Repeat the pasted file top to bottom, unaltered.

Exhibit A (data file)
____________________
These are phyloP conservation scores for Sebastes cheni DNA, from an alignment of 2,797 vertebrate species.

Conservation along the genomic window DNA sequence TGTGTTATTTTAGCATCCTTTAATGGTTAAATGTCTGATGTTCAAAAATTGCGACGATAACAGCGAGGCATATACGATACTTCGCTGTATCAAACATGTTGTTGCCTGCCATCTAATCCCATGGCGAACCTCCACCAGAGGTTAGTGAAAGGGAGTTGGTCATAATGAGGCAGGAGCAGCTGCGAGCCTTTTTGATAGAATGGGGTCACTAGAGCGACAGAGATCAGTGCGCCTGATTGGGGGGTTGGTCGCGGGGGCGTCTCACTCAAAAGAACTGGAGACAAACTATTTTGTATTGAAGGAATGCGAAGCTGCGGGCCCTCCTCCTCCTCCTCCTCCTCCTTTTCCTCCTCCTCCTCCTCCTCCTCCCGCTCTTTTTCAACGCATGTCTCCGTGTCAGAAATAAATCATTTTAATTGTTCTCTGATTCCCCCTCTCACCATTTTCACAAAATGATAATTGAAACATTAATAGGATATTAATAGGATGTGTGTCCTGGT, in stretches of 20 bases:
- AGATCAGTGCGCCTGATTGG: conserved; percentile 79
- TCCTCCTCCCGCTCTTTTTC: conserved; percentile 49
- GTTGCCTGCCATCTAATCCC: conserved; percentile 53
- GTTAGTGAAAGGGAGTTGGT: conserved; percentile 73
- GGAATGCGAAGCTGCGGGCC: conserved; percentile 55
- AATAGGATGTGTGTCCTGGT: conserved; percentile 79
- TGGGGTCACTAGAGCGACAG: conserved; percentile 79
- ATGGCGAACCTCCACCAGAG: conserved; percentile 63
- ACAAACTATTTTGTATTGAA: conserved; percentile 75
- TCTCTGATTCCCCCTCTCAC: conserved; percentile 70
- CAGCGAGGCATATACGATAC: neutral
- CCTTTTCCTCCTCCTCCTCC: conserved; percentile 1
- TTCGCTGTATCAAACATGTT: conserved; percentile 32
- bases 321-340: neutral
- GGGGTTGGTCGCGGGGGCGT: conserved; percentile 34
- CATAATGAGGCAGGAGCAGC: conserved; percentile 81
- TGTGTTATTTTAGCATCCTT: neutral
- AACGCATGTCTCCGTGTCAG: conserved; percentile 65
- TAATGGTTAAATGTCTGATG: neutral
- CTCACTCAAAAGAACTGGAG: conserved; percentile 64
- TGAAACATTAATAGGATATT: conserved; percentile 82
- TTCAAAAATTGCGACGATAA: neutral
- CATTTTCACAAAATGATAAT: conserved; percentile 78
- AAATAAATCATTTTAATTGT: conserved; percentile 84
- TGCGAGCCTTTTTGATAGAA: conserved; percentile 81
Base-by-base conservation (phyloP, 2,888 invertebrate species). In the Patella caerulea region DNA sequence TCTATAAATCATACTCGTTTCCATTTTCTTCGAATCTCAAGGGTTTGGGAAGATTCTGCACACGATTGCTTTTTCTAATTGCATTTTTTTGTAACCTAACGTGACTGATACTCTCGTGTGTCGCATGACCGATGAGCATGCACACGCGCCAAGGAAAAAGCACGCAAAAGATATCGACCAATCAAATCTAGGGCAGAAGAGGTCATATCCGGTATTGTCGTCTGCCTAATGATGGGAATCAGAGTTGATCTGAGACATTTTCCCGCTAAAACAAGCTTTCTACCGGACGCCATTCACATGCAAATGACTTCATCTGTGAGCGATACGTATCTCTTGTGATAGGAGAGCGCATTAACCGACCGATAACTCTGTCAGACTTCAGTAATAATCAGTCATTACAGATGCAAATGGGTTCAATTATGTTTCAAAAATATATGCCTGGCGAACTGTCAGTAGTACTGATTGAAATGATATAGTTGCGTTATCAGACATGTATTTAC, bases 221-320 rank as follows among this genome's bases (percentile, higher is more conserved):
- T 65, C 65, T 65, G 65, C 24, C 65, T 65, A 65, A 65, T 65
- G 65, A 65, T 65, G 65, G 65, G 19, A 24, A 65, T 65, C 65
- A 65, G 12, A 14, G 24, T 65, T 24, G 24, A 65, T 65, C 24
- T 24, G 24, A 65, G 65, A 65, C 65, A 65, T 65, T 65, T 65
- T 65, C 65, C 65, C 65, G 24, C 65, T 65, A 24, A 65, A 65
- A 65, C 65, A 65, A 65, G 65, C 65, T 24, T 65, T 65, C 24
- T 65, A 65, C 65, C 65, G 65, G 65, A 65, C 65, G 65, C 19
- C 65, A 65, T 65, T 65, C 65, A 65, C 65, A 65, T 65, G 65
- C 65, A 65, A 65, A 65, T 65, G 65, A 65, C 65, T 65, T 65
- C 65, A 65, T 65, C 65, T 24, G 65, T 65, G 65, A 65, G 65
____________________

These are phyloP conservation scores for Sebastes cheni DNA, from an alignment of 2,797 vertebrate species.

Conservation along the genomic window DNA sequence TGTGTTATTTTAGCATCCTTTAATGGTTAAATGTCTGATGTTCAAAAATTGCGACGATAACAGCGAGGCATATACGATACTTCGCTGTATCAAACATGTTGTTGCCTGCCATCTAATCCCATGGCGAACCTCCACCAGAGGTTAGTGAAAGGGAGTTGGTCATAATGAGGCAGGAGCAGCTGCGAGCCTTTTTGATAGAATGGGGTCACTAGAGCGACAGAGATCAGTGCGCCTGATTGGGGGGTTGGTCGCGGGGGCGTCTCACTCAAAAGAACTGGAGACAAACTATTTTGTATTGAAGGAATGCGAAGCTGCGGGCCCTCCTCCTCCTCCTCCTCCTCCTTTTCCTCCTCCTCCTCCTCCTCCTCCCGCTCTTTTTCAACGCATGTCTCCGTGTCAGAAATAAATCATTTTAATTGTTCTCTGATTCCCCCTCTCACCATTTTCACAAAATGATAATTGAAACATTAATAGGATATTAATAGGATGTGTGTCCTGGT, in stretches of 20 bases:
- AGATCAGTGCGCCTGATTGG: conserved; percentile 79
- TCCTCCTCCCGCTCTTTTTC: conserved; percentile 49
- GTTGCCTGCCATCTAATCCC: conserved; percentile 53
- GTTAGTGAAAGGGAGTTGGT: conserved; percentile 73
- GGAATGCGAAGCTGCGGGCC: conserved; percentile 55
- AATAGGATGTGTGTCCTGGT: conserved; percentile 79
- TGGGGTCACTAGAGCGACAG: conserved; percentile 79
- ATGGCGAACCTCCACCAGAG: conserved; percentile 63
- ACAAACTATTTTGTATTGAA: conserved; percentile 75
- TCTCTGATTCCCCCTCTCAC: conserved; percentile 70
- CAGCGAGGCATATACGATAC: neutral
- CCTTTTCCTCCTCCTCCTCC: conserved; percentile 1
- TTCGCTGTATCAAACATGTT: conserved; percentile 32
- bases 321-340: neutral
- GGGGTTGGTCGCGGGGGCGT: conserved; percentile 34
- CATAATGAGGCAGGAGCAGC: conserved; percentile 81
- TGTGTTATTTTAGCATCCTT: neutral
- AACGCATGTCTCCGTGTCAG: conserved; percentile 65
- TAATGGTTAAATGTCTGATG: neutral
- CTCACTCAAAAGAACTGGAG: conserved; percentile 64
- TGAAACATTAATAGGATATT: conserved; percentile 82
- TTCAAAAATTGCGACGATAA: neutral
- CATTTTCACAAAATGATAAT: conserved; percentile 78
- AAATAAATCATTTTAATTGT: conserved; percentile 84
- TGCGAGCCTTTTTGATAGAA: conserved; percentile 81
Base-by-base conservation (phyloP, 2,888 invertebrate species). In the Patella caerulea region DNA sequence TCTATAAATCATACTCGTTTCCATTTTCTTCGAATCTCAAGGGTTTGGGAAGATTCTGCACACGATTGCTTTTTCTAATTGCATTTTTTTGTAACCTAACGTGACTGATACTCTCGTGTGTCGCATGACCGATGAGCATGCACACGCGCCAAGGAAAAAGCACGCAAAAGATATCGACCAATCAAATCTAGGGCAGAAGAGGTCATATCCGGTATTGTCGTCTGCCTAATGATGGGAATCAGAGTTGATCTGAGACATTTTCCCGCTAAAACAAGCTTTCTACCGGACGCCATTCACATGCAAATGACTTCATCTGTGAGCGATACGTATCTCTTGTGATAGGAGAGCGCATTAACCGACCGATAACTCTGTCAGACTTCAGTAATAATCAGTCATTACAGATGCAAATGGGTTCAATTATGTTTCAAAAATATATGCCTGGCGAACTGTCAGTAGTACTGATTGAAATGATATAGTTGCGTTATCAGACATGTATTTAC, bases 221-320 rank as follows among this genome's bases (percentile, higher is more conserved):
- T 65, C 65, T 65, G 65, C 24, C 65, T 65, A 65, A 65, T 65
- G 65, A 65, T 65, G 65, G 65, G 19, A 24, A 65, T 65, C 65
- A 65, G 12, A 14, G 24, T 65, T 24, G 24, A 65, T 65, C 24
- T 24, G 24, A 65, G 65, A 65, C 65, A 65, T 65, T 65, T 65
- T 65, C 65, C 65, C 65, G 24, C 65, T 65, A 24, A 65, A 65
- A 65, C 65, A 65, A 65, G 65, C 65, T 24, T 65, T 65, C 24
- T 65, A 65, C 65, C 65, G 65, G 65, A 65, C 65, G 65, C 19
- C 65, A 65, T 65, T 65, C 65, A 65, C 65, A 65, T 65, G 65
- C 65, A 65, A 65, A 65, T 65, G 65, A 65, C 65, T 65, T 65
- C 65, A 65, T 65, C 65, T 24, G 65, T 65, G 65, A 65, G 65